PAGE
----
The idea is to offer the unbanked and underemployed (precarious) in both LDCs and OECD countries, as well as those with spare time, product, and capacity, a complimentary means to transact, and raise capital.
Benefits include retaining more cash, decreasing reliance on bank loans, creating goodwill, establishing alliances, accessing new markets, reducing excess inventory, and increasing revenue.
What about MMT?
The attraction of Modern Monetary Theory (MMT, re-branded Chartalism) is the impression of money for nothing. The assumption is that government can spend unlimited amounts of money (on free infrastructure, handouts, etc.), and manages inflation with taxes (which it does not need for revenue since it can create as much as it wants).
So what’s wrong with this utopia?
Well firstly the buying power of created currency comes from our wages and savings, depleted through inflation (an invisible tax). It won’t be long before the politicians and bureaucrats print money to their hearts’ desire, and worse, decide who gets handouts, and who gets taxed (central planning).
Secondly, the money issued by government is not interest free, but rather private money created through bookkeeping by private corporations (called banks), that is issued as debt at interest to people, corporations, and governments. Governments use pensions, and national assets as collateral for these loans. (Governments create notes and coins, the rest of the money (97%) is created by banks and lent to governments.)
For governments to spend they either have to tax or go into more debt at interest (already the single largest charge (from you to banks) on all government budgets is interest). Please see Government Digital Currency and Cashless Society.
What is the difference between Organic and Parasitic money?
Consider buying a house.
In an organic system the money used to pay the builder for a house remains in the economy, and used by the builder for his/her purposes. These are two sides of the same transaction, so just as the wealth created (house) remains in the economy, so does the money.
Imagine you make bicycles, and traded 100 bicycles for the house. The bicycles would not disappear, nor would an IOU for the bicycles. This IOU could be used by the builder as money.
In a parasitic system, money is issued as debt, which means the financier has a claim on the house. Note that the money was created out of nothing by a bookkeeping entry.
It gets worse. That debt is lent at interest (which was not created). So as interest is paid, the money supply is reduced, and more and more money needs to be borrowed just to maintain the same economic activity, requiring more and more interest and borrowing, leading inevitably to bankruptcy and dispossession.
Let’s be clear. A private corporation called a bank, started with nothing, not someone else’s savings, nor gold in the safe. Money was created by bookkeeping on the strength of the loan. Suddenly the bank has a claim on a house, and an income stream of interest (who knows where that interest is supposed to come from).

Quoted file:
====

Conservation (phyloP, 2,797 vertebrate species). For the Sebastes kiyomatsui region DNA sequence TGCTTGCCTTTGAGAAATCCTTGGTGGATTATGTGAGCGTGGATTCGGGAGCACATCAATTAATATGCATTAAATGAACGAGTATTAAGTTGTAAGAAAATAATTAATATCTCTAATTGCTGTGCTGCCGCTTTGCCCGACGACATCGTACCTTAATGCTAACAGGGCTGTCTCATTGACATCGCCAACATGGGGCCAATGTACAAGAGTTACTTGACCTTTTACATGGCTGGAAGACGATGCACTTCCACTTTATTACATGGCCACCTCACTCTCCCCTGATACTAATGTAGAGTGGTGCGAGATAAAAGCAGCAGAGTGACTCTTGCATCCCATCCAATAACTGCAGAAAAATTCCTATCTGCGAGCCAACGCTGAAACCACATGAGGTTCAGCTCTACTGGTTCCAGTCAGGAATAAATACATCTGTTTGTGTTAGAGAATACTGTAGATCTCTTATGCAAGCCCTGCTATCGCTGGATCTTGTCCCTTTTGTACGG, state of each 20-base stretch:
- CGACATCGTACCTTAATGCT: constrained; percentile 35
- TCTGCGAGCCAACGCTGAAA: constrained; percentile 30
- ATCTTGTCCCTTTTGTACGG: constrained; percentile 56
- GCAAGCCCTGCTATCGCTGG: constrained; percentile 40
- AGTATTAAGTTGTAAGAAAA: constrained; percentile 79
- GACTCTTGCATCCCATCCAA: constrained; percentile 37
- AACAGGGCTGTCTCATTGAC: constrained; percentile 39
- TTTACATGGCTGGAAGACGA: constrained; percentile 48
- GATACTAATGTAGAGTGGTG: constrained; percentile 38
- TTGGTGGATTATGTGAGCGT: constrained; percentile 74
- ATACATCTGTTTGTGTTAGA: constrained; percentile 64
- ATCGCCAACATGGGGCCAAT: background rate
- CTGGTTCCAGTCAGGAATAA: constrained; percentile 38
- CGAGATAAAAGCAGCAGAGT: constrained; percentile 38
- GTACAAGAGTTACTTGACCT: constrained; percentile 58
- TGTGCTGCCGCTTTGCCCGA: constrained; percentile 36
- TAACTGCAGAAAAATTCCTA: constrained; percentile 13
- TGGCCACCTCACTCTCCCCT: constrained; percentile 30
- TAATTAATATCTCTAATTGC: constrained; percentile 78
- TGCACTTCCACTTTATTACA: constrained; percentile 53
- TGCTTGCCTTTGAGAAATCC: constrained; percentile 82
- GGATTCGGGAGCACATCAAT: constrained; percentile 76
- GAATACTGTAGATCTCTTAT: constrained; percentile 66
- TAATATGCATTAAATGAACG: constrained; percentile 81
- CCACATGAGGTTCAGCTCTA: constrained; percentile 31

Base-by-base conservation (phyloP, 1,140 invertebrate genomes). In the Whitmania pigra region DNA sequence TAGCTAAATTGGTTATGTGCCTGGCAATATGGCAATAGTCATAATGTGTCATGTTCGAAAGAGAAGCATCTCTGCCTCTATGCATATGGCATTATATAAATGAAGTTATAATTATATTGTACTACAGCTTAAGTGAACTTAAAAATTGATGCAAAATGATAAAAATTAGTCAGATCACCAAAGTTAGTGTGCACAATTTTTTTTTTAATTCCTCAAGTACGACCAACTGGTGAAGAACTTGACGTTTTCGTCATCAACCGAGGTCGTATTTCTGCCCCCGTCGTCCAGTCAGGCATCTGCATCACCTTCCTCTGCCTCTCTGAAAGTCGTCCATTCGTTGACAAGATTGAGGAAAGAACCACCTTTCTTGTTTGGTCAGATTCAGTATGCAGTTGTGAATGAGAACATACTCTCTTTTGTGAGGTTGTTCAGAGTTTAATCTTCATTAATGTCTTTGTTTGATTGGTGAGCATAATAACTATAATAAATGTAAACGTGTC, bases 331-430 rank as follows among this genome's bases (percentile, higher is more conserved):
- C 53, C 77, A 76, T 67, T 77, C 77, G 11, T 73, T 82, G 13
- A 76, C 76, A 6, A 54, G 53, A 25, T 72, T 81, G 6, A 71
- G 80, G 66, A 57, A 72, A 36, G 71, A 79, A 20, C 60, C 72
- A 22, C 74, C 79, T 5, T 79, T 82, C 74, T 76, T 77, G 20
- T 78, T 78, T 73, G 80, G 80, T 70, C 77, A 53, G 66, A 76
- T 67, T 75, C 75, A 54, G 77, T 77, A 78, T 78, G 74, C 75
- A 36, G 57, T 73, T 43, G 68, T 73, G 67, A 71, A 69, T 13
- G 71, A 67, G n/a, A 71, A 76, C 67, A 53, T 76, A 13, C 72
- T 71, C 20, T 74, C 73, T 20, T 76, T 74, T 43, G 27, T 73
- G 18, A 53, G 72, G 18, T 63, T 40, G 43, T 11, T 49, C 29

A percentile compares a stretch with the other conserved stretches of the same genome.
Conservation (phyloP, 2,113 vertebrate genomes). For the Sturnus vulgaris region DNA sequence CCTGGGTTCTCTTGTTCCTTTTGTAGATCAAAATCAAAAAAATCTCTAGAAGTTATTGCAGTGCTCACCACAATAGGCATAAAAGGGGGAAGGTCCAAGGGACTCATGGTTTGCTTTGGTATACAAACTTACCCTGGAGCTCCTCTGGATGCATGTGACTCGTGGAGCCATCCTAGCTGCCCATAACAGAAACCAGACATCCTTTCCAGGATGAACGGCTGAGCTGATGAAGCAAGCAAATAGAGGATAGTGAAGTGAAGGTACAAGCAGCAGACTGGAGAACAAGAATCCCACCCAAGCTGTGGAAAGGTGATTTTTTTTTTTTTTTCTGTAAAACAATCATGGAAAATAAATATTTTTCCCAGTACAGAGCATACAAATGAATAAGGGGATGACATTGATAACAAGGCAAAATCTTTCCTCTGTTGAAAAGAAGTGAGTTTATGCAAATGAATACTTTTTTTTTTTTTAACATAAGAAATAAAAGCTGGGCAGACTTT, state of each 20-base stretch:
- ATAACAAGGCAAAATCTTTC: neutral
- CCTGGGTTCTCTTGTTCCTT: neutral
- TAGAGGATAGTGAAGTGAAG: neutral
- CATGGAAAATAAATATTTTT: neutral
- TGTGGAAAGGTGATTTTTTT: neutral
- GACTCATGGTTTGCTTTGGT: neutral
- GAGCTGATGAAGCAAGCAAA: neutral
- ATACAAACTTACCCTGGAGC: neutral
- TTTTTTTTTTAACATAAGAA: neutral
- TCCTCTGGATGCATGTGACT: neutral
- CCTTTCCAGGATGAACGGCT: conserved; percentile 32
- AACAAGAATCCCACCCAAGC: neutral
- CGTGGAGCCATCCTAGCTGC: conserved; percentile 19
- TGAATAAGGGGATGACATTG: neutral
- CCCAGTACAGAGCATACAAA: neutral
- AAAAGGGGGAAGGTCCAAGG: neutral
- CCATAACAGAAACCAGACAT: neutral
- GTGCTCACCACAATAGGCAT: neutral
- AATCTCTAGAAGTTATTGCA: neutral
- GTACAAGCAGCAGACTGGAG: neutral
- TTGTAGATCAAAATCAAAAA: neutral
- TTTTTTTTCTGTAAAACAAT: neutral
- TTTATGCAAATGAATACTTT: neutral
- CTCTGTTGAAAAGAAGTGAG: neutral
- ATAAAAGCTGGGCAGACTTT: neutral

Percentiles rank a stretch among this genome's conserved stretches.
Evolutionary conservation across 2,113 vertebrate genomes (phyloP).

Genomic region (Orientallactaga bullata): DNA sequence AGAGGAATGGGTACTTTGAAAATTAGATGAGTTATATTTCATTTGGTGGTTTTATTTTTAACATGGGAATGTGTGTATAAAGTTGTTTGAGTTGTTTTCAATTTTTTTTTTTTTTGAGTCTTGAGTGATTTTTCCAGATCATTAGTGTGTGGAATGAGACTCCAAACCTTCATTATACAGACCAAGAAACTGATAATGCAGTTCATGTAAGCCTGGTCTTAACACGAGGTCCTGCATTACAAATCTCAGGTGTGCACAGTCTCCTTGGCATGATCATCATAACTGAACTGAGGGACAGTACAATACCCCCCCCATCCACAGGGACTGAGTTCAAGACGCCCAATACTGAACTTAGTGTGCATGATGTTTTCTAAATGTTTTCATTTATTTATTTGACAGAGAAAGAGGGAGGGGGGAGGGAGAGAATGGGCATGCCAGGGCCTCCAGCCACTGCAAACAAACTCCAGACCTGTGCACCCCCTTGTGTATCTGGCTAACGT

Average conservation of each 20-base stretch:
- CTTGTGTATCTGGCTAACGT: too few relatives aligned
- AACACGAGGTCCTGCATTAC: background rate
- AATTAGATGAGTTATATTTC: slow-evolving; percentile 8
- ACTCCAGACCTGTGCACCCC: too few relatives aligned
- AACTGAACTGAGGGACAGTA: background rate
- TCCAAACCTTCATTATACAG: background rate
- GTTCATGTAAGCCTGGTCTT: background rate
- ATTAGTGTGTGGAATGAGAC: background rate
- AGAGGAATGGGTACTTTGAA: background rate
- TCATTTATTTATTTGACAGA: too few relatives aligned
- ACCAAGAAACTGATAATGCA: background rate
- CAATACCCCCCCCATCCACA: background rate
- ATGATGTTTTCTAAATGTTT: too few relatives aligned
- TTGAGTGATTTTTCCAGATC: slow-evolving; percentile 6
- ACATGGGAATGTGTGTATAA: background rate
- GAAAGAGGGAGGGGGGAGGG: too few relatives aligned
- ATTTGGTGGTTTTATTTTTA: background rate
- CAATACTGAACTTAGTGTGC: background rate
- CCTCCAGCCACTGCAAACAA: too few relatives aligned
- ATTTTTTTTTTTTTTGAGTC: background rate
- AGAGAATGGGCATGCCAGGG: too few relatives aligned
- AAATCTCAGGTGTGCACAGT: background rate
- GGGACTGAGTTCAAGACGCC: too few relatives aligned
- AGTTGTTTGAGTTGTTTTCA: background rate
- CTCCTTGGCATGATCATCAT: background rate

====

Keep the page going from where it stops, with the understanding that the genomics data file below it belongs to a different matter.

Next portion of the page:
At the end of the day the bank owns the house through foreclosure, and has had a nice interest income stream, starting with absolutely nothing!! The borrower has lost both the house and the money for no reason of his/her own – the system is built that way.
Furthermore, banks manage the allocation and appropriation of money. In others words, they decide who gets financed, who gets excluded, and who gets dispossessed.
Can you explain Riba (Usury)?
Riba arises when there is a timing difference with a transaction. If participants in a transaction exchange like-for-like simultaneously then there is no Riba involved (the agreed price may include profit of course).
However if one party takes delivery immediately while the other has to wait for their half of the transaction, then a fee can be negotiated.
Riba is also not relevant where the investor shares in the risk of the project. In other words, investing in a share of a project, risking one’s investment for a return, is not Haraam.
Riba means increase
Riba means increase, so we are talking about compound interest. If there was a timing difference, and an amount was negotiated, then that amount cannot be increased.
It is compounding that leads to dispossession and enslavement.
It is difficult to understand that money (future payments) retains it’s value in the current world of runaway inflation of the currency supply (invisible tax on wages and savings).
If we assume “sound” money such as dirham and dinar, then inflation is not possible, and an increase of the amount owed in future is not necessary. (Sheikh Imran Hosein explains)
Hoarding of money removes capacity from the economy causing recessions, thus the tax on excess wealth (beyond home, tools, etc.) to encourage the use and investment of money.
You might be familiar with demurrage made famous by Gesell at Wörgle.